Don’t forget to open up the locating holes in the wings for the PE wing fences and pylons, and under the fuselage nose for the pitot. Unfortunately this latter hole is far too big. I would have added the entire pitot at the very end, but because of the oversized hole, I had to fit it before painting and then fill the gap with Superfine White Milliput. The pitot itself was never going to survive if left alone, so I chopped it off and used brass to create a pin. Sadly this was less neat than I would have liked it to be, and I couldn’t reattach it at quite the right angle. I noted that when, at the very end, I came to reattach the pitot, Trumpeter’s instructions have the orientation of the little vanes wrong by 90 degrees. Because I’d already removed the part, I don’t know if only the instructions are wrong or if the part is too; it’s worth a check if you care.
Others have noted the lack of locating pegs for the tailplanes and that those for the wings are tiny. It made no difference to me and I didn’t bother reinforcing anything. The fit was beautiful and the attachment strong; I used Tamiya Extra Thin for these joins.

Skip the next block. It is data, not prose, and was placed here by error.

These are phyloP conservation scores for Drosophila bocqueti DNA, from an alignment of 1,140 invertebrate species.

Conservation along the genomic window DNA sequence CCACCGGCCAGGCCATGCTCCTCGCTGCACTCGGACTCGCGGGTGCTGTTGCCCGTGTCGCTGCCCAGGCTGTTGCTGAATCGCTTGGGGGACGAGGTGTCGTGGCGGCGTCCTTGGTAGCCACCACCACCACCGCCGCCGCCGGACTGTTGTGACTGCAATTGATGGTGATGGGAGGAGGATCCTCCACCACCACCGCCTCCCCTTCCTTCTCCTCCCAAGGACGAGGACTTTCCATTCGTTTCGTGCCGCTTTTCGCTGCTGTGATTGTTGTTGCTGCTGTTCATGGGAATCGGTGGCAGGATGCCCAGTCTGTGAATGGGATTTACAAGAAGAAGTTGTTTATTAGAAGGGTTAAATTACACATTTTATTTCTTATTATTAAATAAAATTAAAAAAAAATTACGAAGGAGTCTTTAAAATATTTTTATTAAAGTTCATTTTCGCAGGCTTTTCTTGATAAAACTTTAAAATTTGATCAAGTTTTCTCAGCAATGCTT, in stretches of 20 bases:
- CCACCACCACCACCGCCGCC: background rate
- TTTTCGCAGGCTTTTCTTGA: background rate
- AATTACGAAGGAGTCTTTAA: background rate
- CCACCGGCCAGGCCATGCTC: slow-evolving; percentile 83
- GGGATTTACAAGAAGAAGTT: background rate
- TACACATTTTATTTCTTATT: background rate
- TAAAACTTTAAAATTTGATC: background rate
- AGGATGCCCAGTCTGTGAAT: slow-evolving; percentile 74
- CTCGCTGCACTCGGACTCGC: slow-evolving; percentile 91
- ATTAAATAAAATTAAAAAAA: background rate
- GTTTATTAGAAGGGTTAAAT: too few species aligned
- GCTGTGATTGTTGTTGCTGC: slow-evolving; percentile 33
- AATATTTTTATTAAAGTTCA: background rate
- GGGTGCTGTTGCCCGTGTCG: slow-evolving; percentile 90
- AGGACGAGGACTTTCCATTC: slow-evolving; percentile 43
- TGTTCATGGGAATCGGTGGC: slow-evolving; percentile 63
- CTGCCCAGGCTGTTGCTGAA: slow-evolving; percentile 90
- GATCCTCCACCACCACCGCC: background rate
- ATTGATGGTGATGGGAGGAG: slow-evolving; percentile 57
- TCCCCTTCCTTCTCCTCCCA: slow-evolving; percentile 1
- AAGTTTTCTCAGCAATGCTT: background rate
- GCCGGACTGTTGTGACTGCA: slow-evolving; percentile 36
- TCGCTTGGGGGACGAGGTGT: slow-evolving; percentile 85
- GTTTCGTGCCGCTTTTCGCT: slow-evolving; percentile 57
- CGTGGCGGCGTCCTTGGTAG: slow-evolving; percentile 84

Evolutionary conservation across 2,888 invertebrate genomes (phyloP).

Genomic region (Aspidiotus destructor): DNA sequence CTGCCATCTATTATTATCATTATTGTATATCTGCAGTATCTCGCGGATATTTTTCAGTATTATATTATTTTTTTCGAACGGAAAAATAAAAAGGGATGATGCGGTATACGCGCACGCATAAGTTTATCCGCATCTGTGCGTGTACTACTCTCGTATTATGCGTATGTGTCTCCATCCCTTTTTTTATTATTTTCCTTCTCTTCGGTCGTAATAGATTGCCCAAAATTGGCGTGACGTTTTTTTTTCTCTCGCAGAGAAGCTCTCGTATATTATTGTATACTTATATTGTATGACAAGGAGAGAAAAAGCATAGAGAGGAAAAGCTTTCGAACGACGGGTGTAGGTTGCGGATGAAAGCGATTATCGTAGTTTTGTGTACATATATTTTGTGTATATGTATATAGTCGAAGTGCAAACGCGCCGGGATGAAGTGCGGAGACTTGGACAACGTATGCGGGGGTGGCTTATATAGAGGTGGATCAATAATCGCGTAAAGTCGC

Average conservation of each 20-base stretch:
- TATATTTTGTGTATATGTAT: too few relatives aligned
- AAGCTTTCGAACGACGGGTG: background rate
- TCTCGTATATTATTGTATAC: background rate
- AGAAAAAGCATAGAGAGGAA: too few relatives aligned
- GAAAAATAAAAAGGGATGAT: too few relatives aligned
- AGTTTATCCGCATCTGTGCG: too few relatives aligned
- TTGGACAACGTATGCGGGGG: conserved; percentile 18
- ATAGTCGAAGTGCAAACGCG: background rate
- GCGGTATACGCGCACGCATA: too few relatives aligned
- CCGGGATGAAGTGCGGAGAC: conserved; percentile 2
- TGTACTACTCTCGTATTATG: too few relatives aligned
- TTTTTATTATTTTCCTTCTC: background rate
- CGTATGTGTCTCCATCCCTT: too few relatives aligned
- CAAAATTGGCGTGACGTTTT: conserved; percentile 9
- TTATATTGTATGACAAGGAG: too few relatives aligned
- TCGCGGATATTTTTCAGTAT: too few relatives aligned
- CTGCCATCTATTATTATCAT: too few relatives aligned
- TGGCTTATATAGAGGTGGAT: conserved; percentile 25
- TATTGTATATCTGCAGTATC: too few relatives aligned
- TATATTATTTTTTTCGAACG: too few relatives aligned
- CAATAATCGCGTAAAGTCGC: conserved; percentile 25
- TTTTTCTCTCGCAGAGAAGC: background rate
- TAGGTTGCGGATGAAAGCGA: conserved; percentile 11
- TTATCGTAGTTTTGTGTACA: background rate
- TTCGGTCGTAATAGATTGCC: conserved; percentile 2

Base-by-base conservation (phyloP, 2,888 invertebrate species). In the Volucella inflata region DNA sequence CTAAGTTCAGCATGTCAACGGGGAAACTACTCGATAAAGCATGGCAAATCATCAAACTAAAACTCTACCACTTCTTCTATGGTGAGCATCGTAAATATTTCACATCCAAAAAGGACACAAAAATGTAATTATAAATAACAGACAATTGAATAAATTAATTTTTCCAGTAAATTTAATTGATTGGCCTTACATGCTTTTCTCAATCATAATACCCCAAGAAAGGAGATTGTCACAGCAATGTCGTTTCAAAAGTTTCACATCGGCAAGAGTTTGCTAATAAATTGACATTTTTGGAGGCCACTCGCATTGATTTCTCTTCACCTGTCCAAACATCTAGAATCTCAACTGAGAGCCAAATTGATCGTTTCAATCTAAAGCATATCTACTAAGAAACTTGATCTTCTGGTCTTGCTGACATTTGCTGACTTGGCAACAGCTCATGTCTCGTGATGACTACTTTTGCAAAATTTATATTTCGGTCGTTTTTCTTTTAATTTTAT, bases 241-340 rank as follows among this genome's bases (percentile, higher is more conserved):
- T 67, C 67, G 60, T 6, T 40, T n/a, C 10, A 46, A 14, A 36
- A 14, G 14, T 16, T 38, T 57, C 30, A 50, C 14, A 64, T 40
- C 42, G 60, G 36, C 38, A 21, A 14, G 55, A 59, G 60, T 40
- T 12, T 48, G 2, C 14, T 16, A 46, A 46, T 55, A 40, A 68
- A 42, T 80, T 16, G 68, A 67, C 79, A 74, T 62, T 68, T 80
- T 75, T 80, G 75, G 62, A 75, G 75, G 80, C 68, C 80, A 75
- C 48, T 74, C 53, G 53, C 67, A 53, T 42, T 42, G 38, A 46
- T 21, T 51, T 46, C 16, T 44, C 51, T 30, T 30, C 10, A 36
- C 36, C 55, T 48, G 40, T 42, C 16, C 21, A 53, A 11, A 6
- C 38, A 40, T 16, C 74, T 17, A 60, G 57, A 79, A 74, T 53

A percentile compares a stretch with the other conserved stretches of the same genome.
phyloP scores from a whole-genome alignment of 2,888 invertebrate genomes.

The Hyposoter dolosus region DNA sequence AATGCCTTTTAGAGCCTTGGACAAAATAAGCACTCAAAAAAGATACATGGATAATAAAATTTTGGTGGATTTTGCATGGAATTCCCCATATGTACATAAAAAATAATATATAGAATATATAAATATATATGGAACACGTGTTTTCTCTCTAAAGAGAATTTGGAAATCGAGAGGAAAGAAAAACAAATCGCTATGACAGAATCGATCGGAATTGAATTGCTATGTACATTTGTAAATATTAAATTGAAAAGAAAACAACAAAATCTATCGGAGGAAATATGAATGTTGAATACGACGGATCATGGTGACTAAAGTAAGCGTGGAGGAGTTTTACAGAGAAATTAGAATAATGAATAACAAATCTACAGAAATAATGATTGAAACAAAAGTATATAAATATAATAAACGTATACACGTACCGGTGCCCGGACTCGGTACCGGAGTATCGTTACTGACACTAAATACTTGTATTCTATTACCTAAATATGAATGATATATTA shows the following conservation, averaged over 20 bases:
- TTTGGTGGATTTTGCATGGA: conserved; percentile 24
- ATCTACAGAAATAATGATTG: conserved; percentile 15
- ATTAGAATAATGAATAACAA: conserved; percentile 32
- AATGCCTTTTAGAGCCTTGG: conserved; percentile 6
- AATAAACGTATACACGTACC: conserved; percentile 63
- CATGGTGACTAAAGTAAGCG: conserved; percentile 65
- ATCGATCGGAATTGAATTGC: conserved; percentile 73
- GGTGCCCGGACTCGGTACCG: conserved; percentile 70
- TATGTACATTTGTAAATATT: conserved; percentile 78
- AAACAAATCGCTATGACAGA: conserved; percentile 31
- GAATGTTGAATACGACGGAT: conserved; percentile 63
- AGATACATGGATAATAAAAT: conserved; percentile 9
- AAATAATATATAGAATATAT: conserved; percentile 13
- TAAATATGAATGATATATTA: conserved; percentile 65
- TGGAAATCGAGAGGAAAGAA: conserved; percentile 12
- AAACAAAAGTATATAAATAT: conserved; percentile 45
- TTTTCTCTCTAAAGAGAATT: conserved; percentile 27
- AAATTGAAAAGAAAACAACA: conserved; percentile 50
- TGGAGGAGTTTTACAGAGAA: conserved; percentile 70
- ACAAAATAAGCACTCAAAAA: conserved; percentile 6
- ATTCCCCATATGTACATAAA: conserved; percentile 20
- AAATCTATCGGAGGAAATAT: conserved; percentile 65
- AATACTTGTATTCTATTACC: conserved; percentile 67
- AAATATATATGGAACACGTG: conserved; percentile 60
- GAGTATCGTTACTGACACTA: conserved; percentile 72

The tail cone is separate and comes in two halves. As I usually do I attached each half to the corresponding fuselage half before bringing the complete halves together…which is fine, except that the plastic gets extremely thin right at the tail end and the gap inside the exhaust area is very difficult to clean up. This might be an example of where joining the parts (in this case K1 and K2) before attaching them to the main fuselage might help.
There are lots of fuselage inserts. On the whole they fit quite well. I closed all the airbrakes and was pleasantly surprised by the good fit. The bulge between the main wheel wells (part V2) is seriously undernourished compared to the real thing.
Like the pitot, the three rods antennae on the top of the tail were never going to survive painting, so I removed them and drilled 0.3mm holes to accept some brass rod at the end. The T-shaped antenna under the wings don’t look much like those I’ve seen on good photos but I left them. When picking up the small pitot that goes under the nose (part F3) with tweezers, I launched it into never-never land. I scratchbuilt a replacement with plastic card and Albion Alloys brass tubing, which I was quite pleased with.